Leslie Kasperowicz holds a BA in Social Sciences from the University of Winnipeg. She spent several years as a Farmers Insurance CSR, gaining a solid understanding of insurance products including home, life, auto, and commercial and working directly with insurance customers to understand their needs. She has since used that knowledge in her more than ten years as a writer, largely in the insuranc...

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Melanie Musson is the fourth generation in her family to work in the insurance industry. She grew up with insurance talk as part of her everyday conversation and has studied to gain an in-depth knowledge of state-specific insurance laws and dynamics as well as a broad understanding of how insurance fits into every person’s life, from budgets to coverage levels. Through her years working in th...

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Reviewed by Melanie Musson
Published Insurance Expert Melanie Musson

UPDATED: Mar 21, 2022

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Just What's Essential

  • The amount of points you get on your license after a speeding ticket depends on the state you live in – not every state has a point system in place
  • You will get fewer points for a minor speeding violation compared to criminal speeding
  • Speeding tickets come with fines as well as possible jail time, the loss of your license, and higher insurance rates

Driving requires a lot of focus on your environment. Avoiding other cars, driving with the flow of traffic, making sure you are on the right route, and following all the different traffic rules takes a lot of concentration.

All it takes is a few seconds for your attention to wander away for your speed to get up a little too high. Depending on how fast you are going (and your luck), you might find yourself on the receiving end of a speeding ticket.

Speeding tickets are frustrations we could all live without, but nearly everyone gets one at some point. A typical speeding ticket usually comes with a fine, though criminal speeding can land you in jail.

If you live in a state that utilizes a point system, you’ll probably have a point (or more) added to your license. If you accumulate too many points, you risk losing your license.

Need another reason to avoid speeding tickets? A single citation for speeding can increase your car insurance rates for years.

If your driving record is not perfect and you are wondering how many points is a speeding ticket worth, comparing rates from as many companies as possible can help you save money. Read on to learn about speeding tickets, then shop insurance companies to find the best prices.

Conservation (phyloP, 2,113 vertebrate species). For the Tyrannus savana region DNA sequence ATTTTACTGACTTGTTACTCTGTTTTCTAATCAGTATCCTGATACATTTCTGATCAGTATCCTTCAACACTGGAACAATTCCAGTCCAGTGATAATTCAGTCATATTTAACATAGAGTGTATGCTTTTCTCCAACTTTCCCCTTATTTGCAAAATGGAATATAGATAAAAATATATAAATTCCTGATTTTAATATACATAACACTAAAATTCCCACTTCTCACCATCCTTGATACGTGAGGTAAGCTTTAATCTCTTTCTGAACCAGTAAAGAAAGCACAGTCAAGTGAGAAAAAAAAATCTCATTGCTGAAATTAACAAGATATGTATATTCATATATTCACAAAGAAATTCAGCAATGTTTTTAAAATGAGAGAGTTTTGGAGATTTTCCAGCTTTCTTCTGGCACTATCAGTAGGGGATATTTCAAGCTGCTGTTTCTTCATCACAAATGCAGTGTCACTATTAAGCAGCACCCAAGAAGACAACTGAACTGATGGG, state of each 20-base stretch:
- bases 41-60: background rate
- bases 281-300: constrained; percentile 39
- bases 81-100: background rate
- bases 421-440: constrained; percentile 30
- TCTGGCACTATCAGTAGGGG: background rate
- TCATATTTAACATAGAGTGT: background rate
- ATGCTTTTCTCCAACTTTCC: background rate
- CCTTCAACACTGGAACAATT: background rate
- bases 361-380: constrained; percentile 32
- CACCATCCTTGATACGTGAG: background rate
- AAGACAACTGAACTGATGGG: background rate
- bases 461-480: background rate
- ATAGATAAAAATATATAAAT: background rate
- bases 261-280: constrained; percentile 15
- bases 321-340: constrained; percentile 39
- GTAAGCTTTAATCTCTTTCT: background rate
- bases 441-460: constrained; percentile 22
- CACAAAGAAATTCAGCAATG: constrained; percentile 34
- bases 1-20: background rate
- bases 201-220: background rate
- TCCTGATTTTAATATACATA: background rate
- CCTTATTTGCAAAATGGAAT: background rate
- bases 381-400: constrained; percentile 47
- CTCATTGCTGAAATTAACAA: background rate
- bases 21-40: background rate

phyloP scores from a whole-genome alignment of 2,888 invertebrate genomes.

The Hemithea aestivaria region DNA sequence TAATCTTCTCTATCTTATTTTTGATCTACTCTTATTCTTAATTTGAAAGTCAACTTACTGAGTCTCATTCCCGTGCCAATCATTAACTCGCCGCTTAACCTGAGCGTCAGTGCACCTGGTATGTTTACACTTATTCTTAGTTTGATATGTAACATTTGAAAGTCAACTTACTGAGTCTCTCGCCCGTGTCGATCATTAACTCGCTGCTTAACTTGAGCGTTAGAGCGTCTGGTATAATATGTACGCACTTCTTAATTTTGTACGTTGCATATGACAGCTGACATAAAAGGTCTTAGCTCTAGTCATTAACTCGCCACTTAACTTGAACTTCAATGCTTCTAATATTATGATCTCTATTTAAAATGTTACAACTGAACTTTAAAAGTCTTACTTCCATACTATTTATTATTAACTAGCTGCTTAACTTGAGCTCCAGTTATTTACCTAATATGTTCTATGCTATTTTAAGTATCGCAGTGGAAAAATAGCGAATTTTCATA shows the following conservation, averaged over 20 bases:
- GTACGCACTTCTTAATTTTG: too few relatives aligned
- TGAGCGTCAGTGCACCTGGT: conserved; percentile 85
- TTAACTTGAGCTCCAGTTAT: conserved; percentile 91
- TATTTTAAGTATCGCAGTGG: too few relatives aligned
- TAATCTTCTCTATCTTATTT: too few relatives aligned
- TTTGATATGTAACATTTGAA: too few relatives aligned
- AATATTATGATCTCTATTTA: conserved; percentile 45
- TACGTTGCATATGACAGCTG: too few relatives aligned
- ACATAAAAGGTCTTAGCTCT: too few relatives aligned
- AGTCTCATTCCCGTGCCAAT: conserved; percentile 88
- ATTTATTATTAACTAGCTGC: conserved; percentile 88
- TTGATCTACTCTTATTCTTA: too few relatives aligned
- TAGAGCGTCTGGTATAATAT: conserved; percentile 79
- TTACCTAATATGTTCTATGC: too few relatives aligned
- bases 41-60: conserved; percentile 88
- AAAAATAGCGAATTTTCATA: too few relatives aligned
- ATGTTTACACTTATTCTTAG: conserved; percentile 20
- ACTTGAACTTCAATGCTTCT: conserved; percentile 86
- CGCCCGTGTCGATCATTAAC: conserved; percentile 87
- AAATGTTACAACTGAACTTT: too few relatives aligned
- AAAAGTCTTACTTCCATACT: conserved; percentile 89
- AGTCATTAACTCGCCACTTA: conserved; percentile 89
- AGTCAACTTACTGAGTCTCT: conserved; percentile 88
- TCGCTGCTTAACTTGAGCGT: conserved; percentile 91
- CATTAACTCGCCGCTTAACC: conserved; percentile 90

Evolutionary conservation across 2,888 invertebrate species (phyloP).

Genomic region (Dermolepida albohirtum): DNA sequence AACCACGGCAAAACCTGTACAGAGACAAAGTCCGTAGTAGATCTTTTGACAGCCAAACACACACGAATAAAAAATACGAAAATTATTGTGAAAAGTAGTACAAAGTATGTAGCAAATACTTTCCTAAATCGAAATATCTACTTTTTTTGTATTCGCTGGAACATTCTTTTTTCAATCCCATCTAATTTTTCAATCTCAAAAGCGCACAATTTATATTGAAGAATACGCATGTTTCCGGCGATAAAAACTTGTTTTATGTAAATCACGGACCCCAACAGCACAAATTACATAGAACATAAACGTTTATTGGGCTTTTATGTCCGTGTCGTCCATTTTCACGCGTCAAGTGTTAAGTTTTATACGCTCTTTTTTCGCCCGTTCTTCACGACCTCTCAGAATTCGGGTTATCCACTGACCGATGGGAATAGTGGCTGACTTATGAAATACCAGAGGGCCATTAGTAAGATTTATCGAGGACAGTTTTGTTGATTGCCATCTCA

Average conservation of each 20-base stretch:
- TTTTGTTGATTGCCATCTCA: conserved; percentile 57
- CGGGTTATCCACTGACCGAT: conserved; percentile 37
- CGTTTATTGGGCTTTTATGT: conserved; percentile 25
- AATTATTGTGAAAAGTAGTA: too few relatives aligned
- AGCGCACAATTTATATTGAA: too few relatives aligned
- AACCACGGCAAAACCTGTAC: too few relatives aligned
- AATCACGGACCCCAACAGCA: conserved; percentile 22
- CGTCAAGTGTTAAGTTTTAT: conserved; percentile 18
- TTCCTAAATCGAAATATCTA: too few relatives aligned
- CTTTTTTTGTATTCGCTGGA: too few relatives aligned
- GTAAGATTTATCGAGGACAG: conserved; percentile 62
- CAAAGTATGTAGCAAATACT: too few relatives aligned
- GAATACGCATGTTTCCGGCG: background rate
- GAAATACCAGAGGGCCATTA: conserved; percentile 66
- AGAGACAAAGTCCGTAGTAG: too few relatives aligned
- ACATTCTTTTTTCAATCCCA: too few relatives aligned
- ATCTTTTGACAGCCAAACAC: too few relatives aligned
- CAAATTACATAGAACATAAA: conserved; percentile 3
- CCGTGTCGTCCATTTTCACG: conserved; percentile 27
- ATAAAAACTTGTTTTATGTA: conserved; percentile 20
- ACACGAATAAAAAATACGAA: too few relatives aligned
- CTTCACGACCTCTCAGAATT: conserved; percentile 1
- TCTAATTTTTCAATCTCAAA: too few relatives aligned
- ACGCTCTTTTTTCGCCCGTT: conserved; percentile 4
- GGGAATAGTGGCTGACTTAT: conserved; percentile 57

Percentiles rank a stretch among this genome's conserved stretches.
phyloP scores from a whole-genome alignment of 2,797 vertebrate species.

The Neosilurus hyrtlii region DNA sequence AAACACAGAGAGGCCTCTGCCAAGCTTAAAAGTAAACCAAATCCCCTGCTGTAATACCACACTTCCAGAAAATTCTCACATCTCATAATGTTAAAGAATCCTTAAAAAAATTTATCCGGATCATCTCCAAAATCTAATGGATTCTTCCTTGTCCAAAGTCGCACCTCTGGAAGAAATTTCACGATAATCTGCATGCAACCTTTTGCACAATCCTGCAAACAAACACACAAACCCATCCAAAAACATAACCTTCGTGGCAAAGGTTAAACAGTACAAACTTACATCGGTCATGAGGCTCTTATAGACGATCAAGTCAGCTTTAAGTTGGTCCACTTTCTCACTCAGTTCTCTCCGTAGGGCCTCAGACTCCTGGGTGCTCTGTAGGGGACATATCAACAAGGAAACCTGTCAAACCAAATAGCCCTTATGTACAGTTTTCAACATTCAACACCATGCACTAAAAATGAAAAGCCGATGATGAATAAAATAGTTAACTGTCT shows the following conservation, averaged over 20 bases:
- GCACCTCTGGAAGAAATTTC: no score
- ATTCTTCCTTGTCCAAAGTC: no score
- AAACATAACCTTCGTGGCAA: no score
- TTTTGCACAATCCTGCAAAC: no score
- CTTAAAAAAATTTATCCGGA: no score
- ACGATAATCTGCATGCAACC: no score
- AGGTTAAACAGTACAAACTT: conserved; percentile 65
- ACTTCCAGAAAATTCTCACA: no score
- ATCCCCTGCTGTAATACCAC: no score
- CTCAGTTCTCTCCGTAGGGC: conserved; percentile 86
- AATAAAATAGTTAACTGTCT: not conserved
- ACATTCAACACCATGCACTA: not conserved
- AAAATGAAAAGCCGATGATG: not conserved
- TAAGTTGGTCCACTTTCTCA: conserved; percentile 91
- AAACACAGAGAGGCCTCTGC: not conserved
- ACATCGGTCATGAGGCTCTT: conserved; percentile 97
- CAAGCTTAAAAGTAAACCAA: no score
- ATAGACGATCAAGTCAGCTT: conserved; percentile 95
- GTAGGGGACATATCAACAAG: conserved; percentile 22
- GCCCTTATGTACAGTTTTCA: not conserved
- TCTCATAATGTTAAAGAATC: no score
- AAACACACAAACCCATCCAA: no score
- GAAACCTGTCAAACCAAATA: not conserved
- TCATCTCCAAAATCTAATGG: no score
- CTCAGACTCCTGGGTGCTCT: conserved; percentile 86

How many points for a speeding ticket?

Most states use a point system to track traffic violations. Each traffic violation comes with a pre-assigned point value. For example, driving with a suspended license in Arizona will earn you two points. In Vermont, the same crime earns you 10.

If you accumulate too many points within a specific period, your license might be suspended.

So, how many points can you get on your license for speeding? It depends on your state and how fast you were going. While you will be judged on an individual basis, you can compare minor traffic violations with major ones in the graph below.

StatePoints for Minor ViolationPoints for Major Violation
Alabama26
Alaska210
Arizona28
Arkansas28
California12
Colorado412
Connecticut15
Delaware26
Florida36
Georgia16
Hawaii (No point system)N/AN/A
Idaho14
Illinois555
Indiana28
Iowa26
Kansas (No point system)N/AN/A
Kentucky36
Louisiana (No point system)N/AN/A
Maine28
Maryland112
Massachusetts25
Michigan26
Minnesota (No point system)N/AN/A
Mississippi (No point system)N/AN/A
Missouri312
Montana215
Nebraska112
Nevada18
New Hampshire26
New Jersey28
New Mexico28
New York211
North Carolina15
North Dakota124
Ohio26
Oklahoma14
Oregon (No point system)N/AN/A
Pennsylvania25
Rhode Island (No point system) N/AN/A
South Carolina26
South Dakota210
Tennessee18
Texas18
Utah3580
Vermont28
Virginia36
Washington (No point system)N/AN/A
West Virginia28
Wisconsin26
Wyoming (No point system)N/AN/A
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The most important difference between minor and major violations for speeding tickets is usually defined by how fast you were going. For example, a minor speeding ticket in Alabama carries two points, while extreme speeding will get you five.

What is criminal speeding?

Each state defines criminal speeding differently, but the premise is the same. Regular speeding is going a few miles over the posted speed limit. Criminal speeding crosses the line from a little too fast to reckless driving.